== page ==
Subpart P, App'x 1 since Dishong's alleged date of
disability. So, in order to be clear, the Court will
further explain its conclusion.
Commissioner argues that the evidence does not support an
immediate finding of disability under § 12.04.
Filing 19 at 3-5. The Commissioner points to the
proposition that an immediate finding of disability should be
entered "only if the record overwhelmingly supports such
a finding." Buckner v. Apfel, 213 F.3d 1006,
1011 (8th Cir. 2000) (quotation omitted). And, the
The question of whether Plaintiff met these technical,
specific requirements [of § 12.04A], including a
manifestation of the full symptomatic picture, is one that
requires further administrative fact-finding and evaluation.
What qualifies as a full symptomatic picture of both manic
and depressive syndromes is a decision requiring a medical
evaluation and is beyond the capacity of a layman.
Filing 19 at 4.
enough-but, the Court has a medical evaluation, from
Dr. Egger. And the "specific, technical"
requirements of § 12.04A are effectively identical to
the diagnostic criteria for bipolar disorder. As the
Commissioner acknowledges, Dr. Egger diagnosed
"296.53": the DSM code for Bipolar I Disorder, most
recent episode depressed, severe. See, Am.
Psychiatric Ass'n, Diagnostic and Statistical Manual
of Mental Disorders 126 (5th ed. 2013) [hereinafter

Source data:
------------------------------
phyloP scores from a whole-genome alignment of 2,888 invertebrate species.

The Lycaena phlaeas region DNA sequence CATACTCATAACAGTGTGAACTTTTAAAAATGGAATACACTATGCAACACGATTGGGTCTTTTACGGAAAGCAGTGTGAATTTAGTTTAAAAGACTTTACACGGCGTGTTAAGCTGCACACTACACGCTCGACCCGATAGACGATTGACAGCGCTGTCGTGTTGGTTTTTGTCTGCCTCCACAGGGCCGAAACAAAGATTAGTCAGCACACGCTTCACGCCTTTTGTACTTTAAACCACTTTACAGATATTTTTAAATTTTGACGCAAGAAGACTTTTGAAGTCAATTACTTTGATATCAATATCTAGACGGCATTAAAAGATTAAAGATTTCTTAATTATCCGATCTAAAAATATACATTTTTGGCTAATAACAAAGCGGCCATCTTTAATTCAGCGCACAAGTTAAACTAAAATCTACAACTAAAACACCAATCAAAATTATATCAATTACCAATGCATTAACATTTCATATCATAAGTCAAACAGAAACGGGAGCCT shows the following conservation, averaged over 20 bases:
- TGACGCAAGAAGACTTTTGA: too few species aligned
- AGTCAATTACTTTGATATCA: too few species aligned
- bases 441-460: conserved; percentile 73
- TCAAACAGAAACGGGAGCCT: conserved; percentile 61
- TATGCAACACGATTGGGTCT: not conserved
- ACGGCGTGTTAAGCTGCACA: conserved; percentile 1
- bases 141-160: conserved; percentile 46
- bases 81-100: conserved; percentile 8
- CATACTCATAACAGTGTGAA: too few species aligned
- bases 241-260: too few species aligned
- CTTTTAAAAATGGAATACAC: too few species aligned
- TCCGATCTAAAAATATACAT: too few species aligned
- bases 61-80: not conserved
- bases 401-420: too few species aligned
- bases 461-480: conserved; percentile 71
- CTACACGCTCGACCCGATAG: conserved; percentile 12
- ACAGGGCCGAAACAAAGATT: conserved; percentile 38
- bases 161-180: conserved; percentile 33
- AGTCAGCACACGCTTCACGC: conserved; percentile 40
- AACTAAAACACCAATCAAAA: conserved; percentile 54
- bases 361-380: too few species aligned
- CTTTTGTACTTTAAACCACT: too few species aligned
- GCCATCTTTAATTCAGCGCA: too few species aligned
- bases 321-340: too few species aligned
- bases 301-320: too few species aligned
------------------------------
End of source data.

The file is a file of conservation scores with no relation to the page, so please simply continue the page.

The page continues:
"DSM-5"]; Am. Psychiatric Ass'n, Diagnostic
and Statistical Manual of Mental Disorders 319 (4th ed.
1994) [hereinafter "DSM-IV"]. The requirements set
forth in the version of § 12.04A in effect at the time
of the ALJ's decision mirror the diagnostic criteria of
the DSM-IV. Compare § 12.04A (effective Feb.
26, 2014 to Dec. 8, 2014) with DSM-IV at 327, 332,
335, 357. And the current requirements of § 12.04A
mirror the diagnostic criteria of the DSM-5. Compare
§ 12.04A with DSM-5 at 124, 126. In other
words, Dr. Egger's diagnosis-which, it should be
remembered, is entitled to controlling weight-necessarily
meets the Paragraph A criteria.
the current regulations, a presumptively disabling impairment
under § 12.04-the listing for "Depressive, bipolar
and related disorders"-is satisfied by meeting §
12.04A and either § 12.04B or § 12.04C. And under
the current regulations, § 12.04C requires a
"serious and persistent" mental disorder: medically
documented history of the disorder over a period of at least
2 years, and evidence of both (1) ongoing medical treatment
that diminishes the signs and symptoms of the disorder and
(2) minimal capacity to adapt to changes in environment or
demands not already part of daily life. In this case,
Dishong's medical history, and the records of her ongoing
medical treatment, are clear. And Dr. Egger's opinion is
clear about Dishong's "very limited ability to set
shift & refocus on new data or direction." T458.
the regulations in effect at the time of the administrative
hearing, a presumptively disabling impairment under §
12.04-the listing for "Affective Disorders"-is
satisfied by meeting both § 12.04A and § 12.04B, or
meeting § 12.04C. And § 12.04C required
[m]edically documented history of a chronic affective
disorder of at least 2 years' duration that has caused
more than a minimal limitation of ability to do basic work
activities, with symptoms or signs currently attenuated by